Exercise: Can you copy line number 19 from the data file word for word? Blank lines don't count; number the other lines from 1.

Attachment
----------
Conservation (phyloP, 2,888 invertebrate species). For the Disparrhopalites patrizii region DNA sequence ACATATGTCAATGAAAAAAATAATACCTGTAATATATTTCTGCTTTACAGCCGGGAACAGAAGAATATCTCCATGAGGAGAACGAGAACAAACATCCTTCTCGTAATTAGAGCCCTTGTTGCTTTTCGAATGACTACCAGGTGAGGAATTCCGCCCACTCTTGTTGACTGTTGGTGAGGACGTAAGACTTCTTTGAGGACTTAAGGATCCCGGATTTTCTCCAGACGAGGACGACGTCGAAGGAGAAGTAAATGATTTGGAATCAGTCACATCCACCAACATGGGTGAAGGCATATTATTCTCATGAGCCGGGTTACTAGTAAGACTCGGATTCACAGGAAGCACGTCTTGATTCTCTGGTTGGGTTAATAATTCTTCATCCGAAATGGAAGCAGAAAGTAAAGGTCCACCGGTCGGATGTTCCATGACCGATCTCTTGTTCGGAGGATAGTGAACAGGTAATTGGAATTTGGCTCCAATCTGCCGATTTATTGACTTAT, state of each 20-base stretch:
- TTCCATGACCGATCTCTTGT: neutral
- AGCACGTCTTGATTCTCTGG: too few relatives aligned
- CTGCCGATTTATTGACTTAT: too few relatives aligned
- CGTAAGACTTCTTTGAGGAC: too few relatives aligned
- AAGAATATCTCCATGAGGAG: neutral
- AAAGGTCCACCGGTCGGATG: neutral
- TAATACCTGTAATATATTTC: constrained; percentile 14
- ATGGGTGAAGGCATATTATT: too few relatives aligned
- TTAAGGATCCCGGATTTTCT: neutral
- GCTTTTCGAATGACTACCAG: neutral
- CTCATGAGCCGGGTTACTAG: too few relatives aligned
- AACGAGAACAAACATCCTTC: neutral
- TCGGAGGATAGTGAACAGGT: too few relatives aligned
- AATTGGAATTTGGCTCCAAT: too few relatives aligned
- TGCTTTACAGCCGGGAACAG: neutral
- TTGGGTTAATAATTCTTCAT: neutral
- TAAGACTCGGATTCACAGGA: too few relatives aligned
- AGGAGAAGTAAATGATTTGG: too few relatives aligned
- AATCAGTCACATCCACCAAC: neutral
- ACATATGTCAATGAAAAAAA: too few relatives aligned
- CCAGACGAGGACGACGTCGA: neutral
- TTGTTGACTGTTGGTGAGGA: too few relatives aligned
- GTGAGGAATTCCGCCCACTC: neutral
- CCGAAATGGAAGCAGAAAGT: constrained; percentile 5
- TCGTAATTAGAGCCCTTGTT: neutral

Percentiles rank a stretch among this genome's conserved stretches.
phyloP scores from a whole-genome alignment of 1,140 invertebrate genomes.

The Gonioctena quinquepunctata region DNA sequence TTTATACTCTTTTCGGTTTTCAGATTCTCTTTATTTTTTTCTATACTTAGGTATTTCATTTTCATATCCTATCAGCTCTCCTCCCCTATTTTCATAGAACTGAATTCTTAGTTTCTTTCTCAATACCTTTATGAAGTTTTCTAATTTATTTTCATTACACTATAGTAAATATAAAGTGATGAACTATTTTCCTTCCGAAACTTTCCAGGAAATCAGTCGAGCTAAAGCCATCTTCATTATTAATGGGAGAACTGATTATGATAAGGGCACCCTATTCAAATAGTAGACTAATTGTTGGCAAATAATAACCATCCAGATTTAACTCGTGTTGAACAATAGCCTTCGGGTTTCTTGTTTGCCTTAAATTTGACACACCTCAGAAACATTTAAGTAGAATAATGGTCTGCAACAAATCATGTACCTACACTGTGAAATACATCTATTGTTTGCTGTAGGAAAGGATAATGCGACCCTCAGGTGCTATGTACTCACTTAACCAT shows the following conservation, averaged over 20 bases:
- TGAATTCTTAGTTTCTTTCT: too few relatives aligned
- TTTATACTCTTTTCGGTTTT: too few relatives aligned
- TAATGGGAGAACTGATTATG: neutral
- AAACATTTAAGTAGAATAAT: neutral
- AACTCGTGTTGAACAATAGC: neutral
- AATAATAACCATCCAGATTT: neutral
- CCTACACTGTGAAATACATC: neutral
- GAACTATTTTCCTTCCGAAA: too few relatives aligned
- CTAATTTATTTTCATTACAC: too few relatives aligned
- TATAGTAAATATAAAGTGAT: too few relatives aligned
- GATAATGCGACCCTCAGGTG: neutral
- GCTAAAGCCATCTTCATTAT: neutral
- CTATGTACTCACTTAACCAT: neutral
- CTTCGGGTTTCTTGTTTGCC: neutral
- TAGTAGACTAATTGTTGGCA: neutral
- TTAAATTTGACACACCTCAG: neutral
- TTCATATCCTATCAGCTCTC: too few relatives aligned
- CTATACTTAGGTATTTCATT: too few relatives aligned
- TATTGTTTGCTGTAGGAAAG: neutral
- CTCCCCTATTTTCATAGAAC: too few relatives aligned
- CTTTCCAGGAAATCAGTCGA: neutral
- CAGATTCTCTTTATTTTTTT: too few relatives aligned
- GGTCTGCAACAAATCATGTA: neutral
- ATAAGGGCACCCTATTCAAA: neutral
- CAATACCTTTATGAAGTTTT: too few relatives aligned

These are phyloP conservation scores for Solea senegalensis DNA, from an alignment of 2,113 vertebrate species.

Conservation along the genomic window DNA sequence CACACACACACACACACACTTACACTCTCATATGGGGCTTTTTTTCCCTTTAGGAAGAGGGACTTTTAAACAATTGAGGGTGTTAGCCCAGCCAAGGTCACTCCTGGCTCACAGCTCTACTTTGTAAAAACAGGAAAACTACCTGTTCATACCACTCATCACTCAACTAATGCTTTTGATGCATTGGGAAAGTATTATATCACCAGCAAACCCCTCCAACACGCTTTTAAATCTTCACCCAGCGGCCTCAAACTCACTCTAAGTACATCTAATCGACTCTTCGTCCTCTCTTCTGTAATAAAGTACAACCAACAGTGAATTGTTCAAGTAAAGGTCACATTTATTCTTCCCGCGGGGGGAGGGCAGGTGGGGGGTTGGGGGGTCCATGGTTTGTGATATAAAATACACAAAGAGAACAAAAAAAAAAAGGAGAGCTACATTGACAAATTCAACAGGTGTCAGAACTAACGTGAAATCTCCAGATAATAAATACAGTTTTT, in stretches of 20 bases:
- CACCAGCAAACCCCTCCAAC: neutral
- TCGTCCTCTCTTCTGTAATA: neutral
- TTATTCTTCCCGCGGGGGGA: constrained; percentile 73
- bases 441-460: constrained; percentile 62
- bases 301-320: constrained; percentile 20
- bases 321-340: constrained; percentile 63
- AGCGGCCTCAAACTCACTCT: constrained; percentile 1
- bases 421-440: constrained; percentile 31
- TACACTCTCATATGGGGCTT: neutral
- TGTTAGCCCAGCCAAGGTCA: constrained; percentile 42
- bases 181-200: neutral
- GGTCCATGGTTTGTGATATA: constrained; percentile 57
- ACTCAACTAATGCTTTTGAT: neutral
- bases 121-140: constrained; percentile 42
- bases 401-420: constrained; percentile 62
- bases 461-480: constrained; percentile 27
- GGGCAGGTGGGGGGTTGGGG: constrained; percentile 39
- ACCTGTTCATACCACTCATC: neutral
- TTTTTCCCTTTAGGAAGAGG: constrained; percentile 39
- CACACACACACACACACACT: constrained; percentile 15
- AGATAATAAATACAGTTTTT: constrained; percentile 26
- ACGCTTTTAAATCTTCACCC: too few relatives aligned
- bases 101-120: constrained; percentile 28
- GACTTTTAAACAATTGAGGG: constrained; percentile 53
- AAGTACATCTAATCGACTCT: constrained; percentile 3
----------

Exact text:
- AGGAGAAGTAAATGATTTGG: too few relatives aligned